I am utterly thrilled to announce that Jubilee has been chosen as a Book at Bedtime on Radio 4, airing from Monday, May 28th. For me this is a piece of particularly good news, because Radio 4 and I have a very close personal relationship; it’s been going on for years.
Several places at my fantasy dinner party are taken by Radio 4 stalwarts: Jenni Murray (we are not worthy), the razor-sharp Jane Garvey, and PM’s Eddie Mair, who occupies a particular place in my heart. Eddie’s funny, and he gets compassionately angry over injustice; you can hear it quite clearly, beating away beneath his journalistic objectivity. Wonderful stuff.
As is true with all relationships, I can’t claim to love every aspect of Radio 4. There’s You and Yours (aural Daily Mail*), annoyingly on over lunchtime so that I’m kind-of forced to listen to it, and the occasional quiz show which seems to have plucked its contestants through a hole in the space-time continuum:
Contestant: The third movement of Beethoven’s Missa Solemnis.
Quizmaster: Correct! In 1962, four loveable moptops released Love Me Do, their first single. The name of the band?
Voice radio lives in my head, engaging my brain while my body’s busy doing mundane things: paying bills, making tea or driving home. But sometimes, what I’m hearing makes me stop everything. A while ago, Tom Stoppard’s The Real Thing was broadcast as the Saturday Drama. I’d never encountered it before, and it was instantly and comprehensively transfixing; I didn’t move until it was over.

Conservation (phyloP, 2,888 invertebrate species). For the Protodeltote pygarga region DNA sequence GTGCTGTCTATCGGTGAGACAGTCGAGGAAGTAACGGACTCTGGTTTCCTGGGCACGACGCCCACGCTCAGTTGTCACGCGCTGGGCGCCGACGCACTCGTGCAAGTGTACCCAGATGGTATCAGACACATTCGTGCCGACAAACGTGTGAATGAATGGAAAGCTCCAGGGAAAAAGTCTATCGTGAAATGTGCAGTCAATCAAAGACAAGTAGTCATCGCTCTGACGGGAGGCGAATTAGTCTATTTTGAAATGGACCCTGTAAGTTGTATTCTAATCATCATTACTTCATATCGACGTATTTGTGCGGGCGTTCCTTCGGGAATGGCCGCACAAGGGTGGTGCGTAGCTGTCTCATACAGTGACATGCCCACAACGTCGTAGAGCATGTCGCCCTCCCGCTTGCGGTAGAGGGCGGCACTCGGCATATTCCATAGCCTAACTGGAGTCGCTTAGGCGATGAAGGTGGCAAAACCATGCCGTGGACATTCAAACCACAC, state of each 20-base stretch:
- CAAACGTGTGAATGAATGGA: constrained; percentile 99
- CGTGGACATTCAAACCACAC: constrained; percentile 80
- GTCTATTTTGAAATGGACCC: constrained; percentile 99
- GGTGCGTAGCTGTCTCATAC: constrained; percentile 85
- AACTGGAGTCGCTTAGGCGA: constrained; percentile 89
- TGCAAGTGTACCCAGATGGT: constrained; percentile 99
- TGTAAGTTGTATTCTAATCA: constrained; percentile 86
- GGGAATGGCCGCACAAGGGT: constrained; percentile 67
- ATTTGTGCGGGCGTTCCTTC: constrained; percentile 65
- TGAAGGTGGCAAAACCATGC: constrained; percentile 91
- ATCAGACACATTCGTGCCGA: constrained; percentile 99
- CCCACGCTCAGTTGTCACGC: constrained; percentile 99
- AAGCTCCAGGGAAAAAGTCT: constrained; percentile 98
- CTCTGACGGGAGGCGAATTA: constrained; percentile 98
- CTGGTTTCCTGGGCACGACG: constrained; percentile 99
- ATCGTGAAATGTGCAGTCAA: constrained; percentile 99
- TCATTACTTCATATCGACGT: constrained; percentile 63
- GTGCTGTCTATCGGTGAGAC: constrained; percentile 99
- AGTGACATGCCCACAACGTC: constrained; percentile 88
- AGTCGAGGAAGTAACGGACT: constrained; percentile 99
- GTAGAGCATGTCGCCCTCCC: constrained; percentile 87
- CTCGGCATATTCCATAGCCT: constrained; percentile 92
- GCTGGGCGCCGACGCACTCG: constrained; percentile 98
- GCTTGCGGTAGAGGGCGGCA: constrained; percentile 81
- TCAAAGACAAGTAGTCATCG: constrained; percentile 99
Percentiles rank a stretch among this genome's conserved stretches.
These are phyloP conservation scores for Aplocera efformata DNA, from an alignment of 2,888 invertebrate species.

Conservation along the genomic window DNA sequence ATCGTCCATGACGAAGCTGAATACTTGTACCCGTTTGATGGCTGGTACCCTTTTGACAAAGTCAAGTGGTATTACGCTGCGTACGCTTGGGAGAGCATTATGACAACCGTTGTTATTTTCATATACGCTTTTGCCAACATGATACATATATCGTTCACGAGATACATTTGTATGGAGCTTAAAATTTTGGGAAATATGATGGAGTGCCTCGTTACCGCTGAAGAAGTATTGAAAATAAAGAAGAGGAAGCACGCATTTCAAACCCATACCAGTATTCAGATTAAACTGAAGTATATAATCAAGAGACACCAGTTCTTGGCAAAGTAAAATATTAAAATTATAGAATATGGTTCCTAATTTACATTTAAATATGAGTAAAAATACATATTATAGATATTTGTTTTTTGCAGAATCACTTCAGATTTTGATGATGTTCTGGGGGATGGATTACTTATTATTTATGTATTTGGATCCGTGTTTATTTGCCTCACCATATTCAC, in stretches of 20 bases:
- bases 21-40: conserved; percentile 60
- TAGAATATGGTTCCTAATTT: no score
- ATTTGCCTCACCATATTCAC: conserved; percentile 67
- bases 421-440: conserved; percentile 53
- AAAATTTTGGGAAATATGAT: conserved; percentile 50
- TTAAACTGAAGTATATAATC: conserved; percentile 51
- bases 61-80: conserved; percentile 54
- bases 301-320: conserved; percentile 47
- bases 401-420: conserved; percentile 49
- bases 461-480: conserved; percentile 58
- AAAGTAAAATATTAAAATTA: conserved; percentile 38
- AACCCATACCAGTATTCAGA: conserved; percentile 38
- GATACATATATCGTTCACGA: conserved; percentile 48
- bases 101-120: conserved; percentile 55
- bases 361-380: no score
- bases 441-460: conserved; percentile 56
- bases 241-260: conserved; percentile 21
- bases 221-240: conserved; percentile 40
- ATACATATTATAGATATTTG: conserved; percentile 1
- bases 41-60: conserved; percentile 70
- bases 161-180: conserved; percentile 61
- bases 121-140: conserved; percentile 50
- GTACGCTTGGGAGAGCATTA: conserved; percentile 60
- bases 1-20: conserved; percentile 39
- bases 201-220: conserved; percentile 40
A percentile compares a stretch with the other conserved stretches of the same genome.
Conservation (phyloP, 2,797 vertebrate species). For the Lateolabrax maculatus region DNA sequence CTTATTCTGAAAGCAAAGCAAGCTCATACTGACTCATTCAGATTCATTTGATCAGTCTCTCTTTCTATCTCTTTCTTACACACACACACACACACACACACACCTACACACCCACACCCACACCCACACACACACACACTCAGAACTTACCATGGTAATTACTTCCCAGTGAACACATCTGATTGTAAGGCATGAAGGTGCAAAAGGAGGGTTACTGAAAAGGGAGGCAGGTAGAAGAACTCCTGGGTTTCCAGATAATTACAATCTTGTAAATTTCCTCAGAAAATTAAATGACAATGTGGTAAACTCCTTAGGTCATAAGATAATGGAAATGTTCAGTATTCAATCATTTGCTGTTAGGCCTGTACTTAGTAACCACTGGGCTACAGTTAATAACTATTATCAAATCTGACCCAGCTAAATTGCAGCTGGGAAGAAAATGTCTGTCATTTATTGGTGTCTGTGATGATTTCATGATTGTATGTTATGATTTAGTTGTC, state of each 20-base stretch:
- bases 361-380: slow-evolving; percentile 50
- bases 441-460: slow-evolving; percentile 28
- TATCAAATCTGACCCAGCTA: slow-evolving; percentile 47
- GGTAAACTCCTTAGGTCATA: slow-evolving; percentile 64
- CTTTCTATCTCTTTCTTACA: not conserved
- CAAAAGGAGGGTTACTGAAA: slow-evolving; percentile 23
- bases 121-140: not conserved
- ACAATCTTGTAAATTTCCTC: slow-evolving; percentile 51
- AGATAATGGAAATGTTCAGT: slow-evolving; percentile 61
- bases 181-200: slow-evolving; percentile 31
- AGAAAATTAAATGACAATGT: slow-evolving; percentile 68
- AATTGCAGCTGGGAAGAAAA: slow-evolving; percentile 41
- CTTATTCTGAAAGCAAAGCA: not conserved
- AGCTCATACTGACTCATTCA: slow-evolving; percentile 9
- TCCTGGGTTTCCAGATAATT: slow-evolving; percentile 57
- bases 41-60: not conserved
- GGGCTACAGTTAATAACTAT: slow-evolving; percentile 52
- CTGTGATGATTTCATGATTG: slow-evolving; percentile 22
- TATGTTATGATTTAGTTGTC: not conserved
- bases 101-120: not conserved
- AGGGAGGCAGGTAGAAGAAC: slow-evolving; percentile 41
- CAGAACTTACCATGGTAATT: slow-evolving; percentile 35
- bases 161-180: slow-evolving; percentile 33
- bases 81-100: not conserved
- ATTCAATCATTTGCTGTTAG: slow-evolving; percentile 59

Living in Paris for a year, I could still get Radio 4 on A.M. I remember being in my bedsit on the night that Pip was born (we’re onto The Archers now – keep up). In the street below, cars were hooting and people were yelling at each other in a satisfyingly Gallic way, but all I cared about, perched on my sofa bed, was that Phil Archer was about to discover that his first grandchild was named after him. And then they said her name! And then he didn’t cotton on! And then they had to tell him! And you could just hear how moved he was! I cried like the proverbial; don’t even get me started.
From left: David, Ruth, herdsman Sam
Book at Bedtime seems to engage me in a particularly intimate way; there is a deep comfort to be had in the sound of a human voice telling us a story. The late-night broadcast time means there are minimal distractions (in my case, those distractions have been put to bed hours before), and I can focus on it with less need to rush, more time to reflect.
When I was newly-married, I had to spend three months in Portsmouth on a training course away from my husband. At the weekends I’d drive back home to see him, but Monday to Friday we were apart. I missed him with a fierce, unpragmatic passion. On the first night I retired to bed and switched on the radio for company. I pulled the duvet right up until my poor, tragic eyes were peeking out over the top of it, and listened to Book at Bedtime. They were doing Barbara Trapido’s Brother of the More Famous Jack. Bloody hell, it was good. By night two I was gripped. By night three I’d almost forgotten how appallingly hard-done-by I was.
It seems amazing that Jubilee might enter other people’s heads while they’re cleaning their teeth, or washing up, or going to bed in a strop. I am proud and excited like nobody’s business, and I cannot wait to hear it.
*I couldn’t bear to link it. Sorry.